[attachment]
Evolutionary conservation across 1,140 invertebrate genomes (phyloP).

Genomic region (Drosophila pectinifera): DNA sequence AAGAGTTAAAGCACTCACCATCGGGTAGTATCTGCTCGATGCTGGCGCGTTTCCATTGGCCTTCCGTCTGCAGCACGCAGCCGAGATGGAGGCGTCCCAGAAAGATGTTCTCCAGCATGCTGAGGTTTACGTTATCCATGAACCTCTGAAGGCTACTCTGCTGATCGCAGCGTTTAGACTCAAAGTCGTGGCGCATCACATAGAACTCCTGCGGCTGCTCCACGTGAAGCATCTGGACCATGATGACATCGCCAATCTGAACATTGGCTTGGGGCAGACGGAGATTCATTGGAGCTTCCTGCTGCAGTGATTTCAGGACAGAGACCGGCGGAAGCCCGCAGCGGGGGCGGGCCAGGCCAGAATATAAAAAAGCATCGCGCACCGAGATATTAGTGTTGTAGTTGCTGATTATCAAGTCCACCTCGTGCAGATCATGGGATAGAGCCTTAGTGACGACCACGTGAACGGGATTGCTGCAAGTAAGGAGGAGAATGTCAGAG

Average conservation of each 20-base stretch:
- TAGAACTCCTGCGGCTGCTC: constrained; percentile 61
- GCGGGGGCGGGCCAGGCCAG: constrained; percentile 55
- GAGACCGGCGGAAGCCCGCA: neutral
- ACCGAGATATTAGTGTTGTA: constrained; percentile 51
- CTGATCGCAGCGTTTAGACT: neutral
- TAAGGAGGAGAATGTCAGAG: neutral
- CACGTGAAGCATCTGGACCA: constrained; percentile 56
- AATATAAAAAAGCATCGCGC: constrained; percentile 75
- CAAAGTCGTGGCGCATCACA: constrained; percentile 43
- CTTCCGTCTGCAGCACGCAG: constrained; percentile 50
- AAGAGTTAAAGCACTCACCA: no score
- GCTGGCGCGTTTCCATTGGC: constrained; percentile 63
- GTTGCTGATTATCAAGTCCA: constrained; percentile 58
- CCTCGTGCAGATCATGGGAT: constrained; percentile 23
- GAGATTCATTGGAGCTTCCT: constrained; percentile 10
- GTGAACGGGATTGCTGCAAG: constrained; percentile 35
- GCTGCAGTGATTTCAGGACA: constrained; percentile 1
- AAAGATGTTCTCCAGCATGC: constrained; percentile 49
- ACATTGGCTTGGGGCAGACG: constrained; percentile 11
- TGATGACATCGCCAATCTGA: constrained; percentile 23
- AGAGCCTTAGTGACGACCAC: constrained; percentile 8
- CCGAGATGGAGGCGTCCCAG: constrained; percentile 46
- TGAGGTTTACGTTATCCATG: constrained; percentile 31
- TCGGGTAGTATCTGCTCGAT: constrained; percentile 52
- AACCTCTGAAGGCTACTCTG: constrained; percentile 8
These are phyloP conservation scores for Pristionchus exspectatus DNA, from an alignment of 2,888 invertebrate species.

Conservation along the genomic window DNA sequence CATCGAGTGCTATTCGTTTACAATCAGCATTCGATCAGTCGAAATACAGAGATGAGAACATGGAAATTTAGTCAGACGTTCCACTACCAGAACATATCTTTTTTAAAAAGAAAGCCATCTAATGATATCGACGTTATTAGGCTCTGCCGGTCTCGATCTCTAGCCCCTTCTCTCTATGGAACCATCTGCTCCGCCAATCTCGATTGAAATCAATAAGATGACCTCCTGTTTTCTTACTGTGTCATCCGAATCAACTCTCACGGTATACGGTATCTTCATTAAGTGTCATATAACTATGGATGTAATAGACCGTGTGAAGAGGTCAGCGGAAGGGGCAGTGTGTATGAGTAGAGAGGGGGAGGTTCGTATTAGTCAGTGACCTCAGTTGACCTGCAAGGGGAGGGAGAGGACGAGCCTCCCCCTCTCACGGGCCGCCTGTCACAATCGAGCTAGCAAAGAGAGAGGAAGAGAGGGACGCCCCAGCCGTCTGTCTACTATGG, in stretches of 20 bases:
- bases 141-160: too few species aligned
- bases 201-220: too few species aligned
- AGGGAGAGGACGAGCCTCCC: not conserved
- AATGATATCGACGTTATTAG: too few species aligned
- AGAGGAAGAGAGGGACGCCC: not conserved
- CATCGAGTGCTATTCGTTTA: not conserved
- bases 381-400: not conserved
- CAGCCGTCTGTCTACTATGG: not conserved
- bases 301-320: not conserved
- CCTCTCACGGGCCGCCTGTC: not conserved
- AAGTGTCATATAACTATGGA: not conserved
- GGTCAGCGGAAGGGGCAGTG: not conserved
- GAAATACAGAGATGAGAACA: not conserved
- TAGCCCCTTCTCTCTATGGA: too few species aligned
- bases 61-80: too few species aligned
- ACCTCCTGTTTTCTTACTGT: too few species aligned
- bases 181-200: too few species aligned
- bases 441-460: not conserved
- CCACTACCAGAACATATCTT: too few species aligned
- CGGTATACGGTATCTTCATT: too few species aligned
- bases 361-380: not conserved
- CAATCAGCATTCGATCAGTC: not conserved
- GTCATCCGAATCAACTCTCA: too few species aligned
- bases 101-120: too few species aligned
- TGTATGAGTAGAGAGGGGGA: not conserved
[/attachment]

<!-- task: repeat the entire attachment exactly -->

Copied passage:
Evolutionary conservation across 1,140 invertebrate genomes (phyloP).

Genomic region (Drosophila pectinifera): DNA sequence AAGAGTTAAAGCACTCACCATCGGGTAGTATCTGCTCGATGCTGGCGCGTTTCCATTGGCCTTCCGTCTGCAGCACGCAGCCGAGATGGAGGCGTCCCAGAAAGATGTTCTCCAGCATGCTGAGGTTTACGTTATCCATGAACCTCTGAAGGCTACTCTGCTGATCGCAGCGTTTAGACTCAAAGTCGTGGCGCATCACATAGAACTCCTGCGGCTGCTCCACGTGAAGCATCTGGACCATGATGACATCGCCAATCTGAACATTGGCTTGGGGCAGACGGAGATTCATTGGAGCTTCCTGCTGCAGTGATTTCAGGACAGAGACCGGCGGAAGCCCGCAGCGGGGGCGGGCCAGGCCAGAATATAAAAAAGCATCGCGCACCGAGATATTAGTGTTGTAGTTGCTGATTATCAAGTCCACCTCGTGCAGATCATGGGATAGAGCCTTAGTGACGACCACGTGAACGGGATTGCTGCAAGTAAGGAGGAGAATGTCAGAG

Average conservation of each 20-base stretch:
- TAGAACTCCTGCGGCTGCTC: constrained; percentile 61
- GCGGGGGCGGGCCAGGCCAG: constrained; percentile 55
- GAGACCGGCGGAAGCCCGCA: neutral
- ACCGAGATATTAGTGTTGTA: constrained; percentile 51
- CTGATCGCAGCGTTTAGACT: neutral
- TAAGGAGGAGAATGTCAGAG: neutral
- CACGTGAAGCATCTGGACCA: constrained; percentile 56
- AATATAAAAAAGCATCGCGC: constrained; percentile 75
- CAAAGTCGTGGCGCATCACA: constrained; percentile 43
- CTTCCGTCTGCAGCACGCAG: constrained; percentile 50
- AAGAGTTAAAGCACTCACCA: no score
- GCTGGCGCGTTTCCATTGGC: constrained; percentile 63
- GTTGCTGATTATCAAGTCCA: constrained; percentile 58
- CCTCGTGCAGATCATGGGAT: constrained; percentile 23
- GAGATTCATTGGAGCTTCCT: constrained; percentile 10
- GTGAACGGGATTGCTGCAAG: constrained; percentile 35
- GCTGCAGTGATTTCAGGACA: constrained; percentile 1
- AAAGATGTTCTCCAGCATGC: constrained; percentile 49
- ACATTGGCTTGGGGCAGACG: constrained; percentile 11
- TGATGACATCGCCAATCTGA: constrained; percentile 23
- AGAGCCTTAGTGACGACCAC: constrained; percentile 8
- CCGAGATGGAGGCGTCCCAG: constrained; percentile 46
- TGAGGTTTACGTTATCCATG: constrained; percentile 31
- TCGGGTAGTATCTGCTCGAT: constrained; percentile 52
- AACCTCTGAAGGCTACTCTG: constrained; percentile 8
These are phyloP conservation scores for Pristionchus exspectatus DNA, from an alignment of 2,888 invertebrate species.

Conservation along the genomic window DNA sequence CATCGAGTGCTATTCGTTTACAATCAGCATTCGATCAGTCGAAATACAGAGATGAGAACATGGAAATTTAGTCAGACGTTCCACTACCAGAACATATCTTTTTTAAAAAGAAAGCCATCTAATGATATCGACGTTATTAGGCTCTGCCGGTCTCGATCTCTAGCCCCTTCTCTCTATGGAACCATCTGCTCCGCCAATCTCGATTGAAATCAATAAGATGACCTCCTGTTTTCTTACTGTGTCATCCGAATCAACTCTCACGGTATACGGTATCTTCATTAAGTGTCATATAACTATGGATGTAATAGACCGTGTGAAGAGGTCAGCGGAAGGGGCAGTGTGTATGAGTAGAGAGGGGGAGGTTCGTATTAGTCAGTGACCTCAGTTGACCTGCAAGGGGAGGGAGAGGACGAGCCTCCCCCTCTCACGGGCCGCCTGTCACAATCGAGCTAGCAAAGAGAGAGGAAGAGAGGGACGCCCCAGCCGTCTGTCTACTATGG, in stretches of 20 bases:
- bases 141-160: too few species aligned
- bases 201-220: too few species aligned
- AGGGAGAGGACGAGCCTCCC: not conserved
- AATGATATCGACGTTATTAG: too few species aligned
- AGAGGAAGAGAGGGACGCCC: not conserved
- CATCGAGTGCTATTCGTTTA: not conserved
- bases 381-400: not conserved
- CAGCCGTCTGTCTACTATGG: not conserved
- bases 301-320: not conserved
- CCTCTCACGGGCCGCCTGTC: not conserved
- AAGTGTCATATAACTATGGA: not conserved
- GGTCAGCGGAAGGGGCAGTG: not conserved
- GAAATACAGAGATGAGAACA: not conserved
- TAGCCCCTTCTCTCTATGGA: too few species aligned
- bases 61-80: too few species aligned
- ACCTCCTGTTTTCTTACTGT: too few species aligned
- bases 181-200: too few species aligned
- bases 441-460: not conserved
- CCACTACCAGAACATATCTT: too few species aligned
- CGGTATACGGTATCTTCATT: too few species aligned
- bases 361-380: not conserved
- CAATCAGCATTCGATCAGTC: not conserved
- GTCATCCGAATCAACTCTCA: too few species aligned
- bases 101-120: too few species aligned
- TGTATGAGTAGAGAGGGGGA: not conserved